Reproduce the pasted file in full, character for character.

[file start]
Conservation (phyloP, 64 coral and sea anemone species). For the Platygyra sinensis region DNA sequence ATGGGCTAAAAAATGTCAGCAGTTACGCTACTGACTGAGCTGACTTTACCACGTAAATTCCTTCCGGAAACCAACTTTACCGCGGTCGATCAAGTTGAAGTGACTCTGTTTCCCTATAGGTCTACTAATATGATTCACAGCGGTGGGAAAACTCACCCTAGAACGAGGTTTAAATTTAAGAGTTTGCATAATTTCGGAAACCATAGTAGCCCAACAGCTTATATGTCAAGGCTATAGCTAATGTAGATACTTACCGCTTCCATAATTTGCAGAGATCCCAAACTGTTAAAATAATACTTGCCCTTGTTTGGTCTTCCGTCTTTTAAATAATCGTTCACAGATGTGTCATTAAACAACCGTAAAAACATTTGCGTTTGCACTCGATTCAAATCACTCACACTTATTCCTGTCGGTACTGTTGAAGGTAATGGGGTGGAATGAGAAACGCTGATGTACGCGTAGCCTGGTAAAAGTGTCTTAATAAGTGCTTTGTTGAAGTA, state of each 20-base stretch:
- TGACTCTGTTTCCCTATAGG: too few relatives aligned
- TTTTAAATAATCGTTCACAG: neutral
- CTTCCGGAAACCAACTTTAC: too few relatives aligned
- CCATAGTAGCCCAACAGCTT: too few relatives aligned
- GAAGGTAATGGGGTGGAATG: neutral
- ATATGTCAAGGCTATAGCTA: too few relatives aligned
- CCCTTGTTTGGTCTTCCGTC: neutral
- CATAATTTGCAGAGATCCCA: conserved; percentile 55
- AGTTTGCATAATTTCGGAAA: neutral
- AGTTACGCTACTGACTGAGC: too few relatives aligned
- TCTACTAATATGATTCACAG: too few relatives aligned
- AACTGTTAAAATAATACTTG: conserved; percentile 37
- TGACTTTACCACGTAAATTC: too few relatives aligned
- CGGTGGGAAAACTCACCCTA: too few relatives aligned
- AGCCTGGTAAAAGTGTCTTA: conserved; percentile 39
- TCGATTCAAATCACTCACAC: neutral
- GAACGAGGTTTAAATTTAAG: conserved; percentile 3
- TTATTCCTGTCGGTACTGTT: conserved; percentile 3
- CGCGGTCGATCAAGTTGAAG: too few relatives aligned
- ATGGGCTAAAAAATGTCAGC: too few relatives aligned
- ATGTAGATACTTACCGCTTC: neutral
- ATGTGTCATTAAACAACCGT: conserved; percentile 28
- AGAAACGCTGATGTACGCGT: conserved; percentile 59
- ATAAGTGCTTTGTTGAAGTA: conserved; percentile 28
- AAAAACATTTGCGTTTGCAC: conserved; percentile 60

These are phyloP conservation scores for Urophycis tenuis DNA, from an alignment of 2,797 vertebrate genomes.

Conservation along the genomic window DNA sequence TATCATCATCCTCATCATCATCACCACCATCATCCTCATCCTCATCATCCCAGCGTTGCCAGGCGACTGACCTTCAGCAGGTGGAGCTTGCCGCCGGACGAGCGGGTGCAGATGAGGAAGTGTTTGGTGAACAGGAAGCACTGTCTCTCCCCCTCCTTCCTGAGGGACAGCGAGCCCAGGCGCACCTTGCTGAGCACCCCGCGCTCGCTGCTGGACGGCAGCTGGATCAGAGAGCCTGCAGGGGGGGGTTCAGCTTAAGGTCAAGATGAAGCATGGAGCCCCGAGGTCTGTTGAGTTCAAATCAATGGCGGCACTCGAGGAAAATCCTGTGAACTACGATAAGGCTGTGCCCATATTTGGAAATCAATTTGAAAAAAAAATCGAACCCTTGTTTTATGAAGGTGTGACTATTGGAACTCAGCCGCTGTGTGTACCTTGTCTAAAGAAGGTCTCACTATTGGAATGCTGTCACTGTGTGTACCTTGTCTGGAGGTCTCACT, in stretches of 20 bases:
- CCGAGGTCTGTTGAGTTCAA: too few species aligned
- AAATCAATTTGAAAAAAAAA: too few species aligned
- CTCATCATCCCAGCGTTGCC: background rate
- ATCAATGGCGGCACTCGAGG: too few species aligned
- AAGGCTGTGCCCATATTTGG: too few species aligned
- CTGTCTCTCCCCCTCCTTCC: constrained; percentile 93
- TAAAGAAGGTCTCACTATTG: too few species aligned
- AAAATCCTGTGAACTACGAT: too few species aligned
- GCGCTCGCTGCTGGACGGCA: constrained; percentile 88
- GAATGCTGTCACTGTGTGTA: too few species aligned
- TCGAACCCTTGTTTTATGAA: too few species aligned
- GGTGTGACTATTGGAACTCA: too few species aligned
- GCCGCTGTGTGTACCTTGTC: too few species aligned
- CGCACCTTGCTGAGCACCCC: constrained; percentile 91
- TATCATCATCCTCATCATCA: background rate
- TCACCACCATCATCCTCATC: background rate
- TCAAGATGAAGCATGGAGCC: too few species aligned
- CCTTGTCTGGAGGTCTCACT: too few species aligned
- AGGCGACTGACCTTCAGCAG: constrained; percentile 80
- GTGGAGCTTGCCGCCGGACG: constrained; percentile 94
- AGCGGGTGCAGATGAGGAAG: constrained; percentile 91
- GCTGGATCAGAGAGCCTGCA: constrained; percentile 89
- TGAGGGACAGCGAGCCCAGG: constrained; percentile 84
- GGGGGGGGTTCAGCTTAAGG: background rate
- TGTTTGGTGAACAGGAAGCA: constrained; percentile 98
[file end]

Conservation (phyloP, 64 coral and sea anemone species). For the Platygyra sinensis region DNA sequence ATGGGCTAAAAAATGTCAGCAGTTACGCTACTGACTGAGCTGACTTTACCACGTAAATTCCTTCCGGAAACCAACTTTACCGCGGTCGATCAAGTTGAAGTGACTCTGTTTCCCTATAGGTCTACTAATATGATTCACAGCGGTGGGAAAACTCACCCTAGAACGAGGTTTAAATTTAAGAGTTTGCATAATTTCGGAAACCATAGTAGCCCAACAGCTTATATGTCAAGGCTATAGCTAATGTAGATACTTACCGCTTCCATAATTTGCAGAGATCCCAAACTGTTAAAATAATACTTGCCCTTGTTTGGTCTTCCGTCTTTTAAATAATCGTTCACAGATGTGTCATTAAACAACCGTAAAAACATTTGCGTTTGCACTCGATTCAAATCACTCACACTTATTCCTGTCGGTACTGTTGAAGGTAATGGGGTGGAATGAGAAACGCTGATGTACGCGTAGCCTGGTAAAAGTGTCTTAATAAGTGCTTTGTTGAAGTA, state of each 20-base stretch:
- TGACTCTGTTTCCCTATAGG: too few relatives aligned
- TTTTAAATAATCGTTCACAG: neutral
- CTTCCGGAAACCAACTTTAC: too few relatives aligned
- CCATAGTAGCCCAACAGCTT: too few relatives aligned
- GAAGGTAATGGGGTGGAATG: neutral
- ATATGTCAAGGCTATAGCTA: too few relatives aligned
- CCCTTGTTTGGTCTTCCGTC: neutral
- CATAATTTGCAGAGATCCCA: conserved; percentile 55
- AGTTTGCATAATTTCGGAAA: neutral
- AGTTACGCTACTGACTGAGC: too few relatives aligned
- TCTACTAATATGATTCACAG: too few relatives aligned
- AACTGTTAAAATAATACTTG: conserved; percentile 37
- TGACTTTACCACGTAAATTC: too few relatives aligned
- CGGTGGGAAAACTCACCCTA: too few relatives aligned
- AGCCTGGTAAAAGTGTCTTA: conserved; percentile 39
- TCGATTCAAATCACTCACAC: neutral
- GAACGAGGTTTAAATTTAAG: conserved; percentile 3
- TTATTCCTGTCGGTACTGTT: conserved; percentile 3
- CGCGGTCGATCAAGTTGAAG: too few relatives aligned
- ATGGGCTAAAAAATGTCAGC: too few relatives aligned
- ATGTAGATACTTACCGCTTC: neutral
- ATGTGTCATTAAACAACCGT: conserved; percentile 28
- AGAAACGCTGATGTACGCGT: conserved; percentile 59
- ATAAGTGCTTTGTTGAAGTA: conserved; percentile 28
- AAAAACATTTGCGTTTGCAC: conserved; percentile 60

These are phyloP conservation scores for Urophycis tenuis DNA, from an alignment of 2,797 vertebrate genomes.

Conservation along the genomic window DNA sequence TATCATCATCCTCATCATCATCACCACCATCATCCTCATCCTCATCATCCCAGCGTTGCCAGGCGACTGACCTTCAGCAGGTGGAGCTTGCCGCCGGACGAGCGGGTGCAGATGAGGAAGTGTTTGGTGAACAGGAAGCACTGTCTCTCCCCCTCCTTCCTGAGGGACAGCGAGCCCAGGCGCACCTTGCTGAGCACCCCGCGCTCGCTGCTGGACGGCAGCTGGATCAGAGAGCCTGCAGGGGGGGGTTCAGCTTAAGGTCAAGATGAAGCATGGAGCCCCGAGGTCTGTTGAGTTCAAATCAATGGCGGCACTCGAGGAAAATCCTGTGAACTACGATAAGGCTGTGCCCATATTTGGAAATCAATTTGAAAAAAAAATCGAACCCTTGTTTTATGAAGGTGTGACTATTGGAACTCAGCCGCTGTGTGTACCTTGTCTAAAGAAGGTCTCACTATTGGAATGCTGTCACTGTGTGTACCTTGTCTGGAGGTCTCACT, in stretches of 20 bases:
- CCGAGGTCTGTTGAGTTCAA: too few species aligned
- AAATCAATTTGAAAAAAAAA: too few species aligned
- CTCATCATCCCAGCGTTGCC: background rate
- ATCAATGGCGGCACTCGAGG: too few species aligned
- AAGGCTGTGCCCATATTTGG: too few species aligned
- CTGTCTCTCCCCCTCCTTCC: constrained; percentile 93
- TAAAGAAGGTCTCACTATTG: too few species aligned
- AAAATCCTGTGAACTACGAT: too few species aligned
- GCGCTCGCTGCTGGACGGCA: constrained; percentile 88
- GAATGCTGTCACTGTGTGTA: too few species aligned
- TCGAACCCTTGTTTTATGAA: too few species aligned
- GGTGTGACTATTGGAACTCA: too few species aligned
- GCCGCTGTGTGTACCTTGTC: too few species aligned
- CGCACCTTGCTGAGCACCCC: constrained; percentile 91
- TATCATCATCCTCATCATCA: background rate
- TCACCACCATCATCCTCATC: background rate
- TCAAGATGAAGCATGGAGCC: too few species aligned
- CCTTGTCTGGAGGTCTCACT: too few species aligned
- AGGCGACTGACCTTCAGCAG: constrained; percentile 80
- GTGGAGCTTGCCGCCGGACG: constrained; percentile 94
- AGCGGGTGCAGATGAGGAAG: constrained; percentile 91
- GCTGGATCAGAGAGCCTGCA: constrained; percentile 89
- TGAGGGACAGCGAGCCCAGG: constrained; percentile 84
- GGGGGGGGTTCAGCTTAAGG: background rate
- TGTTTGGTGAACAGGAAGCA: constrained; percentile 98